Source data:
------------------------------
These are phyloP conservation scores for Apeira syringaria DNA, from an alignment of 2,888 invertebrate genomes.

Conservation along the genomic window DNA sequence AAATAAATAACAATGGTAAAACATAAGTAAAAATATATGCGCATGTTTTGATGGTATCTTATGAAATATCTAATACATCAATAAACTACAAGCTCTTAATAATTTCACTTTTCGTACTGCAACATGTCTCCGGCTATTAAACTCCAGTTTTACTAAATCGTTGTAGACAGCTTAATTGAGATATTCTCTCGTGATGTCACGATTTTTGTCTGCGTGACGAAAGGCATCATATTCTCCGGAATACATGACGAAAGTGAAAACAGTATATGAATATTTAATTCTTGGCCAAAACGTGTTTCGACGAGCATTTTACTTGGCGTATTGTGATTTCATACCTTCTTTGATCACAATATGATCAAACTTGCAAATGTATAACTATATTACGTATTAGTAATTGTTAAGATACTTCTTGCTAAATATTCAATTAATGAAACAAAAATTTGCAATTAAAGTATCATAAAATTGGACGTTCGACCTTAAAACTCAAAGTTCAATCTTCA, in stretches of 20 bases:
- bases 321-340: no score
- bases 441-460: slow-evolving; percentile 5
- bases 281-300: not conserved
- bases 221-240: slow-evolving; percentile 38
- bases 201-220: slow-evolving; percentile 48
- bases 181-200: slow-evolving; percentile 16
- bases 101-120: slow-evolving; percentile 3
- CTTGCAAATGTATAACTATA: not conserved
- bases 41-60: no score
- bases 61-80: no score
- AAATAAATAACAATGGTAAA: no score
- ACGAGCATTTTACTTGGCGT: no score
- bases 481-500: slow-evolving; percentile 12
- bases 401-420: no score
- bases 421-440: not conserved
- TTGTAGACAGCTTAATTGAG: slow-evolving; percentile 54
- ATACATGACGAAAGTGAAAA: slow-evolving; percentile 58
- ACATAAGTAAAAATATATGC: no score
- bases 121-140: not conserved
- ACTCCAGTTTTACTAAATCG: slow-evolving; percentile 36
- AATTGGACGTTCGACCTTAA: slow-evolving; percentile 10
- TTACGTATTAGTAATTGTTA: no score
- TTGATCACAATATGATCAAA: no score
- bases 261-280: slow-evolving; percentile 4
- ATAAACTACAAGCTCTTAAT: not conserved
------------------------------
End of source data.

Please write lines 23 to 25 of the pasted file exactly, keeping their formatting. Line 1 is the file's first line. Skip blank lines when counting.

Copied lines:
- AATTGGACGTTCGACCTTAA: slow-evolving; percentile 10
- TTACGTATTAGTAATTGTTA: no score
- TTGATCACAATATGATCAAA: no score